Winning hearts and minds one contracts person at a time is a noble undertaking, but things certainly would go faster if I could convert entire organizations.
For any organization looking to put its contract process on a more efficient footing, the first step would be to adopt a rigorous house style. Compiling a dozen pages or so of guidance of your own would represent progress, but perhaps of a limited sort—there’s a reason MSCD is 450 pages long.
If you want a comprehensive house style, the only plausible course would be to base it on MSCD. In this July 2009 blog post, I offered a model “statement of style” that would allow an organization to say, in a few pages, that it’s adopting a house style based on MSCD.
Has any organization taken me up on my offer? Not that I know of. So I figured it was time to sweeten the pot: If you’re a Fortune 500 company or a law firm in the AmLaw 100 (or a comparable company or law firm in another jurisdiction) and you adopt throughout your organization (or a large part of it) a contract-drafting house style based on MSCD, and if you’re the first to contact me, I’d be happy to provide you with two days of on-site training without charge (you’d cover my expenses), plus 20 hours of free online and telephone consultation on drafting issues. I’d also ask the ABA to make copies of MSCD available to you at the special rate I offer my customers. What I’d ask in return is that you join me in publicizing this initiative.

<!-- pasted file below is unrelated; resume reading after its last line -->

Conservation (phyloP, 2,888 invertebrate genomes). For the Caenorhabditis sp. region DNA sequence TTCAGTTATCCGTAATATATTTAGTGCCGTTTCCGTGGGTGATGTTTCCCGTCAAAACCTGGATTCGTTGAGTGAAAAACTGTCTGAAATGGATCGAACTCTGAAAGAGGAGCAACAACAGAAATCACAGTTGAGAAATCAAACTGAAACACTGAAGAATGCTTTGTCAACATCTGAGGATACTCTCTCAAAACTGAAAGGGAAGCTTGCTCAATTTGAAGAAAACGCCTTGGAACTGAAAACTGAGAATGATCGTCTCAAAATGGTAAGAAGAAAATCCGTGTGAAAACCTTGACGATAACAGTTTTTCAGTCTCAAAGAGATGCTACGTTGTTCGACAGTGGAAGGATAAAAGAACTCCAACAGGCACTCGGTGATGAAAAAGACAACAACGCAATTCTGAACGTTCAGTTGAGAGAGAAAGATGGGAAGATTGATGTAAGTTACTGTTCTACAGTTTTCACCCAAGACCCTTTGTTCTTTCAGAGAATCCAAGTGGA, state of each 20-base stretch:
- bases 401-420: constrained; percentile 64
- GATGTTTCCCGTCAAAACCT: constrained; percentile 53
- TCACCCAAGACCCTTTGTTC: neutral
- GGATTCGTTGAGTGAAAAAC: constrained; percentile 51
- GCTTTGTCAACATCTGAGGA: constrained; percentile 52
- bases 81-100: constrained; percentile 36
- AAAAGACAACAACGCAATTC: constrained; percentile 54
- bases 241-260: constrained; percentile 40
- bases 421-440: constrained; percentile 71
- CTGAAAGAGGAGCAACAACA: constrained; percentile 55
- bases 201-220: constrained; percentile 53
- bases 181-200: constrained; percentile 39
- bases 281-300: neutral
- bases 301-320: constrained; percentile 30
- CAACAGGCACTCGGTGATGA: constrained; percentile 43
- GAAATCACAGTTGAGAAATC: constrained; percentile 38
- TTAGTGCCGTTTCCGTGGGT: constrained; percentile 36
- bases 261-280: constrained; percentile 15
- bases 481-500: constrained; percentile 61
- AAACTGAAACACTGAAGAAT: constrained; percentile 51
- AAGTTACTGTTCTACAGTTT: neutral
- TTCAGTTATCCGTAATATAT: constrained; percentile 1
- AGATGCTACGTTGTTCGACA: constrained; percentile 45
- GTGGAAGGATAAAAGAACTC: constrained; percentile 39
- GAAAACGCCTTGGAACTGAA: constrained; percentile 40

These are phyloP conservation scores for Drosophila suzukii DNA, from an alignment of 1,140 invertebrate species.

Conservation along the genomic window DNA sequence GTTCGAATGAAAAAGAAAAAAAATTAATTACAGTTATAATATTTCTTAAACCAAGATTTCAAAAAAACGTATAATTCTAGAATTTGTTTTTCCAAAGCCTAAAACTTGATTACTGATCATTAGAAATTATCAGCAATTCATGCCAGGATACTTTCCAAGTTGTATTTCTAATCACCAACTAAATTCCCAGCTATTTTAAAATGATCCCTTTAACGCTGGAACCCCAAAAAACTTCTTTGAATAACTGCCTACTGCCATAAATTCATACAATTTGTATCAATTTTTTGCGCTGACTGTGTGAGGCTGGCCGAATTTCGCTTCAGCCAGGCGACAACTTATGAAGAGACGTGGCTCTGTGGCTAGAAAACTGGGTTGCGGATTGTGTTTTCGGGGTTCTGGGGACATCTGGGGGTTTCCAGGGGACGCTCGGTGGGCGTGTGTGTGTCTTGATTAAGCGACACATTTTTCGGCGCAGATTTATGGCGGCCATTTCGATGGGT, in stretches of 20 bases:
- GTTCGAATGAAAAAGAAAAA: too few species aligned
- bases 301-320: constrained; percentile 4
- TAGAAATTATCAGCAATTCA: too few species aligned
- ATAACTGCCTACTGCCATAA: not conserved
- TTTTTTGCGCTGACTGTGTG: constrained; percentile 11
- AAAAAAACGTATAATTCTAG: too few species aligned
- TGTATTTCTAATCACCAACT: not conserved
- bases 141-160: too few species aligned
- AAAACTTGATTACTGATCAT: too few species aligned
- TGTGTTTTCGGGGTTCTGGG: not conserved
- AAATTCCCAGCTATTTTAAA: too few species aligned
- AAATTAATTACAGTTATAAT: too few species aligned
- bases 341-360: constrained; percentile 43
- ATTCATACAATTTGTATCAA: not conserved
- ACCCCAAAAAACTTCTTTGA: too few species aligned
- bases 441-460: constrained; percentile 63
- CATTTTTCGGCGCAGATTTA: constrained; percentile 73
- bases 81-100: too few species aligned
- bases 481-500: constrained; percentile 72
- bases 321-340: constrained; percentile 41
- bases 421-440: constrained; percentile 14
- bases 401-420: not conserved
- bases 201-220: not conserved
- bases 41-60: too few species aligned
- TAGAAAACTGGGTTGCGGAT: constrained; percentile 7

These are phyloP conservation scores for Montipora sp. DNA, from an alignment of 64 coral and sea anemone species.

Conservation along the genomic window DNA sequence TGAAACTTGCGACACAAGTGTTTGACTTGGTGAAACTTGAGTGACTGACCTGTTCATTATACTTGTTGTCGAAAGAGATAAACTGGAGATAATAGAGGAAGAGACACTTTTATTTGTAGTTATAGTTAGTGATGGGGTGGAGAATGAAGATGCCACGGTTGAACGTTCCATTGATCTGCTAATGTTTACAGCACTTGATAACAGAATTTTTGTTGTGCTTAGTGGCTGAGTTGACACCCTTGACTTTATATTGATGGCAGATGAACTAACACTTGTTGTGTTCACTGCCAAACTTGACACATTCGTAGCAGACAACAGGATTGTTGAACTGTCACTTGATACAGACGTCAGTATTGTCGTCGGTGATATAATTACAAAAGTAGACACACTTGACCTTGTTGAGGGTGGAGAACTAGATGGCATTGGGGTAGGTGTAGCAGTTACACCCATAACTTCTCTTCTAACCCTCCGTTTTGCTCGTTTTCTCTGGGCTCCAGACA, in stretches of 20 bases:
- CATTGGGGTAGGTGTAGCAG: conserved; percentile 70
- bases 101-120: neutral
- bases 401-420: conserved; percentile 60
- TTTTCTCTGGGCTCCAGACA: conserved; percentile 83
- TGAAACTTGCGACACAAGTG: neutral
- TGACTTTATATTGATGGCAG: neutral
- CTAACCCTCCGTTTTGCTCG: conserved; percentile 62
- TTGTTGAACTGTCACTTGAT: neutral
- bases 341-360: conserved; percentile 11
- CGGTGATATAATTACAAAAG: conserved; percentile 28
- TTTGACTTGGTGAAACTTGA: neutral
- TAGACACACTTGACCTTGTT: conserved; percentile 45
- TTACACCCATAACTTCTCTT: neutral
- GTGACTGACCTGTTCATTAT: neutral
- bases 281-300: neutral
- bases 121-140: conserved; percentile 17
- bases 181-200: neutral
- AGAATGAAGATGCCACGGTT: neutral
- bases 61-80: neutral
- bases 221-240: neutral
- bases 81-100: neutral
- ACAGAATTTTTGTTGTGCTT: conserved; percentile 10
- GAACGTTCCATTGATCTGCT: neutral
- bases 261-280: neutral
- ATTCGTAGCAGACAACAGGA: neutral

If this sounds unlikely, ask yourself how it comes to be that lawyers have, lo these many years, drafted contracts without the sort of style guide that’s available for other kinds of writing. And consider what the consequences have been. Given the limited and stylized nature of contract language, and given what’s at stake, contract drafting is crying out for use of a style guide. And without one, you’re wallowing in the mire.